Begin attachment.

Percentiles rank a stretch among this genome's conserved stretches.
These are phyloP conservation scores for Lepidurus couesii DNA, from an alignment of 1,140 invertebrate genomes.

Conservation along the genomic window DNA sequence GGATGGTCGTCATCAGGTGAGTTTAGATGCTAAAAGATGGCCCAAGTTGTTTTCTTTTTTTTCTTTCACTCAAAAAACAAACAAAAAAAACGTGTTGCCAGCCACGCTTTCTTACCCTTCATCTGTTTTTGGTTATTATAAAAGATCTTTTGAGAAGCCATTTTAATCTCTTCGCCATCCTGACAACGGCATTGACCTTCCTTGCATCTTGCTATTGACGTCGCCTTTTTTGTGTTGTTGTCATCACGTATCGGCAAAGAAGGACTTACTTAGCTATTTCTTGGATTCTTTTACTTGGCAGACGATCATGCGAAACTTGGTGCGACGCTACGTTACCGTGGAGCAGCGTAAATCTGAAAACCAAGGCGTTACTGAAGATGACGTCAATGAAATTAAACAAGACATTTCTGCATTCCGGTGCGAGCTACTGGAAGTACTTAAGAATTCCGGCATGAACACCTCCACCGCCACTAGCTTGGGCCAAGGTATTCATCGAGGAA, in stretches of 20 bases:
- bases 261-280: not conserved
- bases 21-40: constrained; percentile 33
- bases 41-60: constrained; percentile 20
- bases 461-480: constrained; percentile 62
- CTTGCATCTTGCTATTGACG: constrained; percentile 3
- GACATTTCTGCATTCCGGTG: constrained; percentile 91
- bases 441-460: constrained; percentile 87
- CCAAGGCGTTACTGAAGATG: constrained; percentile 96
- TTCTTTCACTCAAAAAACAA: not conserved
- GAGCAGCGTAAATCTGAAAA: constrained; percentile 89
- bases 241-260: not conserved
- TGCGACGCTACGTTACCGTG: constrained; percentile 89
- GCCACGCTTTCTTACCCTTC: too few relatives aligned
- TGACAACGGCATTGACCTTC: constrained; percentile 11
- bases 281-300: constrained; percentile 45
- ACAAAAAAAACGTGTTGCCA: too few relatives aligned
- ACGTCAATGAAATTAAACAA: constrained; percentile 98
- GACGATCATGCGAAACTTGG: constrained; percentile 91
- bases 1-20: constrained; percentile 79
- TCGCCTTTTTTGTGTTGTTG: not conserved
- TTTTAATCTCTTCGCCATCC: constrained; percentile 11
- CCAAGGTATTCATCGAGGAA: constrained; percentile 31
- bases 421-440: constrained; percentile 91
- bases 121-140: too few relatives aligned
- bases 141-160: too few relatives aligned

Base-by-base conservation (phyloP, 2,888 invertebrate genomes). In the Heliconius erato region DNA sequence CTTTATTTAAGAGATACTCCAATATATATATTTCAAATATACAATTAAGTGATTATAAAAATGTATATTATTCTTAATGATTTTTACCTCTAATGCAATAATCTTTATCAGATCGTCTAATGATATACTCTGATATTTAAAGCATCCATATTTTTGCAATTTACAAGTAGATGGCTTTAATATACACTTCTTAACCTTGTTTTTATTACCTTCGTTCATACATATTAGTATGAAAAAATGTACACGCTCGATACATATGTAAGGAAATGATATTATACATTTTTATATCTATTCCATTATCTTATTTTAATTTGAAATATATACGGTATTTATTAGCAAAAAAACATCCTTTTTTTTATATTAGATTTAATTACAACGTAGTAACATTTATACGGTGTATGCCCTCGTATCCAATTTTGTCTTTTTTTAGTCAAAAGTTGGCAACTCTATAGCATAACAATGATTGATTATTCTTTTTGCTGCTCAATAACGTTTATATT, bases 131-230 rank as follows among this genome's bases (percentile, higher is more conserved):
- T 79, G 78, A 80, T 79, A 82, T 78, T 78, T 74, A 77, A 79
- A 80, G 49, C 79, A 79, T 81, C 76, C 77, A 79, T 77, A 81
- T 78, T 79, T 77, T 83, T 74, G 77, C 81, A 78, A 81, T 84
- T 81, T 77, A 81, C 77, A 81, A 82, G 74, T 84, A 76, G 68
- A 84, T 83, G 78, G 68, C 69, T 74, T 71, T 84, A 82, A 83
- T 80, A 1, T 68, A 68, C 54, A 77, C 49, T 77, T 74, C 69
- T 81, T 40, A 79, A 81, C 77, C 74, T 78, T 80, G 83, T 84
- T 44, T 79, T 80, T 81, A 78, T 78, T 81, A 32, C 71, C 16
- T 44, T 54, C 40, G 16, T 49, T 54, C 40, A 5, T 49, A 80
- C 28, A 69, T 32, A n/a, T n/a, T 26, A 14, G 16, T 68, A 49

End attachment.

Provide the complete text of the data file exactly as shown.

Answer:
Percentiles rank a stretch among this genome's conserved stretches.
These are phyloP conservation scores for Lepidurus couesii DNA, from an alignment of 1,140 invertebrate genomes.

Conservation along the genomic window DNA sequence GGATGGTCGTCATCAGGTGAGTTTAGATGCTAAAAGATGGCCCAAGTTGTTTTCTTTTTTTTCTTTCACTCAAAAAACAAACAAAAAAAACGTGTTGCCAGCCACGCTTTCTTACCCTTCATCTGTTTTTGGTTATTATAAAAGATCTTTTGAGAAGCCATTTTAATCTCTTCGCCATCCTGACAACGGCATTGACCTTCCTTGCATCTTGCTATTGACGTCGCCTTTTTTGTGTTGTTGTCATCACGTATCGGCAAAGAAGGACTTACTTAGCTATTTCTTGGATTCTTTTACTTGGCAGACGATCATGCGAAACTTGGTGCGACGCTACGTTACCGTGGAGCAGCGTAAATCTGAAAACCAAGGCGTTACTGAAGATGACGTCAATGAAATTAAACAAGACATTTCTGCATTCCGGTGCGAGCTACTGGAAGTACTTAAGAATTCCGGCATGAACACCTCCACCGCCACTAGCTTGGGCCAAGGTATTCATCGAGGAA, in stretches of 20 bases:
- bases 261-280: not conserved
- bases 21-40: constrained; percentile 33
- bases 41-60: constrained; percentile 20
- bases 461-480: constrained; percentile 62
- CTTGCATCTTGCTATTGACG: constrained; percentile 3
- GACATTTCTGCATTCCGGTG: constrained; percentile 91
- bases 441-460: constrained; percentile 87
- CCAAGGCGTTACTGAAGATG: constrained; percentile 96
- TTCTTTCACTCAAAAAACAA: not conserved
- GAGCAGCGTAAATCTGAAAA: constrained; percentile 89
- bases 241-260: not conserved
- TGCGACGCTACGTTACCGTG: constrained; percentile 89
- GCCACGCTTTCTTACCCTTC: too few relatives aligned
- TGACAACGGCATTGACCTTC: constrained; percentile 11
- bases 281-300: constrained; percentile 45
- ACAAAAAAAACGTGTTGCCA: too few relatives aligned
- ACGTCAATGAAATTAAACAA: constrained; percentile 98
- GACGATCATGCGAAACTTGG: constrained; percentile 91
- bases 1-20: constrained; percentile 79
- TCGCCTTTTTTGTGTTGTTG: not conserved
- TTTTAATCTCTTCGCCATCC: constrained; percentile 11
- CCAAGGTATTCATCGAGGAA: constrained; percentile 31
- bases 421-440: constrained; percentile 91
- bases 121-140: too few relatives aligned
- bases 141-160: too few relatives aligned

Base-by-base conservation (phyloP, 2,888 invertebrate genomes). In the Heliconius erato region DNA sequence CTTTATTTAAGAGATACTCCAATATATATATTTCAAATATACAATTAAGTGATTATAAAAATGTATATTATTCTTAATGATTTTTACCTCTAATGCAATAATCTTTATCAGATCGTCTAATGATATACTCTGATATTTAAAGCATCCATATTTTTGCAATTTACAAGTAGATGGCTTTAATATACACTTCTTAACCTTGTTTTTATTACCTTCGTTCATACATATTAGTATGAAAAAATGTACACGCTCGATACATATGTAAGGAAATGATATTATACATTTTTATATCTATTCCATTATCTTATTTTAATTTGAAATATATACGGTATTTATTAGCAAAAAAACATCCTTTTTTTTATATTAGATTTAATTACAACGTAGTAACATTTATACGGTGTATGCCCTCGTATCCAATTTTGTCTTTTTTTAGTCAAAAGTTGGCAACTCTATAGCATAACAATGATTGATTATTCTTTTTGCTGCTCAATAACGTTTATATT, bases 131-230 rank as follows among this genome's bases (percentile, higher is more conserved):
- T 79, G 78, A 80, T 79, A 82, T 78, T 78, T 74, A 77, A 79
- A 80, G 49, C 79, A 79, T 81, C 76, C 77, A 79, T 77, A 81
- T 78, T 79, T 77, T 83, T 74, G 77, C 81, A 78, A 81, T 84
- T 81, T 77, A 81, C 77, A 81, A 82, G 74, T 84, A 76, G 68
- A 84, T 83, G 78, G 68, C 69, T 74, T 71, T 84, A 82, A 83
- T 80, A 1, T 68, A 68, C 54, A 77, C 49, T 77, T 74, C 69
- T 81, T 40, A 79, A 81, C 77, C 74, T 78, T 80, G 83, T 84
- T 44, T 79, T 80, T 81, A 78, T 78, T 81, A 32, C 71, C 16
- T 44, T 54, C 40, G 16, T 49, T 54, C 40, A 5, T 49, A 80
- C 28, A 69, T 32, A n/a, T n/a, T 26, A 14, G 16, T 68, A 49